Like all other types of zippers listed here, they are inserted into garments using a zipper foot.
Coil zippers are made from nylon or polyester coil and used in clothing. The coil is created from a spiral element and they are closed at the bottom.
There is an incredible selection of coil zippers on the YKK website to help you better understand the many different options available!
This is a zip made in one long continuous length, and can be cut to the exact size that you need. You then purchase zip sliders and pulls separately to better suit your design.
Invisible zippers are a type of zip that doesn’t leave any visible stitching on the garment they’re being sewn into.
They have very fine teeth which when closed, make it concealed and the tape used is often finer, more mesh-like in appearance.
When sewing in an invisible zipper, you’ll need to stitch the seam very close to the zipping element – there’s no need for any topstitching – and the best result is achieved when using a dedicated invisible zipper foot for your sewing machine.
Open Ended Zippers
Open ended zips are the opposite of a closed end zipper, and are also known as separating zippers. These zip from the bottom up, and are used in clothing items like zippered hoodies, dresses with a centre front or centre back zipped opening and jackets or coats.
When sewing in an open ended zip, you’ll need to carefully align and secure both sides of the zipper before sewing, otherwise you may hand up with the start and finish point being wonky!
Two Way Open-Ended Zippers
Two way open ended zippers are zippers that open at both the top and bottom.
They are a little more ‘gimmicky’ than standard open ended zippers, but some people like them – on jackets they can be used to open up the top and bottom for more ‘space’ and when used on dresses, they can be used to hide or reveal more skin.
Essentially, two way open ended zippers are used as more of a design feature than a functionality feature in clothing.
Difference Between Invisible zipper Vs Regular Zipper
The main difference between an invisible zipper vs regular zipper is the visibility. When sewn in correctly, the invisible zipper is completely concealed as the zipper teeth are on the underside of the zipper. A regular zipper has the teeth on the top of the zipper tape and so are visible when sewn in.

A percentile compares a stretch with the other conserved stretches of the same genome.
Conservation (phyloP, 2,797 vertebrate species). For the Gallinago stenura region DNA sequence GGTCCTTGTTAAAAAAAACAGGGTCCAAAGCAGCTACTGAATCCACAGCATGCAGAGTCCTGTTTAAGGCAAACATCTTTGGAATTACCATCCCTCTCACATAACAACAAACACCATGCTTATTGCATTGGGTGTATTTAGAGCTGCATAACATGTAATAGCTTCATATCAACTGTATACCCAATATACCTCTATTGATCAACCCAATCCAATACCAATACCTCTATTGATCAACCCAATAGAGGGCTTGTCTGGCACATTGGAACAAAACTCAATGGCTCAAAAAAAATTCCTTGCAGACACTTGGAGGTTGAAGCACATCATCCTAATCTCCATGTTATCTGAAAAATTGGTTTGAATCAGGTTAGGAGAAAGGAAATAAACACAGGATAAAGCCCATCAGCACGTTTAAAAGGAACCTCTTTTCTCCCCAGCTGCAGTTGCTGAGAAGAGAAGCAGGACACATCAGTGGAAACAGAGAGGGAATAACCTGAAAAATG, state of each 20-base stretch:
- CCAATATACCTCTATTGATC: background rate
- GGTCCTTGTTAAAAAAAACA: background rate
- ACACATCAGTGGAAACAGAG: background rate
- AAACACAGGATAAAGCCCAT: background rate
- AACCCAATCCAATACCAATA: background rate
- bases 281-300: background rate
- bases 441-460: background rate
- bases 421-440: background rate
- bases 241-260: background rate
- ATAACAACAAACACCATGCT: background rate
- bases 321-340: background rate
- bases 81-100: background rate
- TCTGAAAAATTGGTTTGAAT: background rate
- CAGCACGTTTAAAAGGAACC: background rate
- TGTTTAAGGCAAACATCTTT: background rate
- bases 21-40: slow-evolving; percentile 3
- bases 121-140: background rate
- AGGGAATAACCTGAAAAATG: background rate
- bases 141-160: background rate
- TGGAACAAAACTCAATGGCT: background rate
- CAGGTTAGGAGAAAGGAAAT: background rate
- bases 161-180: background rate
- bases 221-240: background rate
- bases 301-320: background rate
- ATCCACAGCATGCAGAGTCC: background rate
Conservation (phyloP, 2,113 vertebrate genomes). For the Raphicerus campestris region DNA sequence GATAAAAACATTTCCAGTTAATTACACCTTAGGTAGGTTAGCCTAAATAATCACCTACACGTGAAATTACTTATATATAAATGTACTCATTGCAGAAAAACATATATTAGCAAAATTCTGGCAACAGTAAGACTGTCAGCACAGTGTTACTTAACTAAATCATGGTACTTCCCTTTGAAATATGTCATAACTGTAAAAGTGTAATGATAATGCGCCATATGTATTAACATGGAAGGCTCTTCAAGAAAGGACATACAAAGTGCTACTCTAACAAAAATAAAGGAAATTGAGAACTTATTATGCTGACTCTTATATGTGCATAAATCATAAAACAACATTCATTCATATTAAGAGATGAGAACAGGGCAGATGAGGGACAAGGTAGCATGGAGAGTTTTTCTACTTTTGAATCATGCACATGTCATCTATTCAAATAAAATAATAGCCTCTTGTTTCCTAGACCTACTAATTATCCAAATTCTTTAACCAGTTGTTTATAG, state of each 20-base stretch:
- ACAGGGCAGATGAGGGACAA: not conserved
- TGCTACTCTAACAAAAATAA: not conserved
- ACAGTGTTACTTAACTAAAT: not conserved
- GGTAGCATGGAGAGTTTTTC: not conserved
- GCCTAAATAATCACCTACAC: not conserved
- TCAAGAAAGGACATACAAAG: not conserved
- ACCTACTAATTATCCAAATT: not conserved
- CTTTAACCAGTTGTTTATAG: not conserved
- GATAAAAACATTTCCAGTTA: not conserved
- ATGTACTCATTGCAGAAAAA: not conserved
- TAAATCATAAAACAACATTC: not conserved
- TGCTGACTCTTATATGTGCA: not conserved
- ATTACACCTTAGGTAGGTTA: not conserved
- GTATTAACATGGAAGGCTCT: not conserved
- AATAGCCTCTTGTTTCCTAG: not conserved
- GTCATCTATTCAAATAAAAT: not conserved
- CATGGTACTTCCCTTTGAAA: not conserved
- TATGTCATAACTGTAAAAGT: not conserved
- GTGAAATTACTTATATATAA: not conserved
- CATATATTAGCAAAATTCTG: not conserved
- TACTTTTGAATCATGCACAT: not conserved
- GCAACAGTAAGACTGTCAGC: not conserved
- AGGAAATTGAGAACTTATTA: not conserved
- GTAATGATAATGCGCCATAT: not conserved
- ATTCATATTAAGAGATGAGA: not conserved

Zipper Size: What Sizes Do Zippers Come In
There are some standard lengths that are commonly used, but you can also buy zips in less common sizes too. And of course, you can buy continuous zipper chain and cut to a custom size!
When it comes to zippers, they are sized based on the zipper length and the width of the teeth when the teeth are closed.
How To Measure A Zipper
To measure a zipper, you’ll want to make sure it is closed, and then take your measuring tape and measure from the top stop to the bottom stop. Ignore any tape above and below these stops!
You’ll also want to measure the width of the zipper teeth and even the slider at its widest point too, to make sure there is enough space to accommodate the zipper in full.
Zips Sizes #1 To #4
These are smaller sized zippers suited pants, skirts and dresses. The coil or teeth on zips in these sizes will be narrower – between 1mm and 4mm – and the zip slider or ‘head’ as it is often referred to will will be narrower and smaller.
Zips Sizes #5 To #7
These are medium sized zippers. Sized between 5mm and 7mm, they Make a great jacket zipper and work well for coats and sportswear items too.
Zips Sizes #8 To #10
These are large sized zippers which are best for any heavy duty clothing in need of a strong chunky zip – jackets and skiwear spring to mind – or if the zip is being used as a design feature rather than a functioning fastening.
Difference Between A #3 Zipper vs #5 Zipper
The main difference between a size 3 zipper and a size 5 zipper are the width of the coil or teeth and the side of the slider. A #3 is narrower and smaller, the #5 is wider and bigger.
Choosing The Right Type Of Zipper
It’s important to choose the right type of zip for your sewing project, and this guide will help!
If you’ve been unable to source a zipper in the exact length that you’d like, continuous zipper may be the best choice for you, as you can buy it by the yard or meter!
Use a continuous zipper:
- When the zip length options available are not right for your sewing project
- When you want to save on waste, and cut zips to size whether short or long
- When you want to add a zip pull or slider in a certain style as a design feature
Invisible Tooth Zipper
As mentioned above, this zipper is great for concealing openings in garments!
Use an invisible tooth zipper:
- When the opening needs to be concealed
- When the fabric is lightweight and a heavier zipper would drag and distort it
Zips with metal teeth have long been a firm favourite. They come in different metal colors, and are strong and long lasting.
You can also adjust the length of a metal toothed zipper by physically removing some of the teeth!
Use a metal tooth zipper: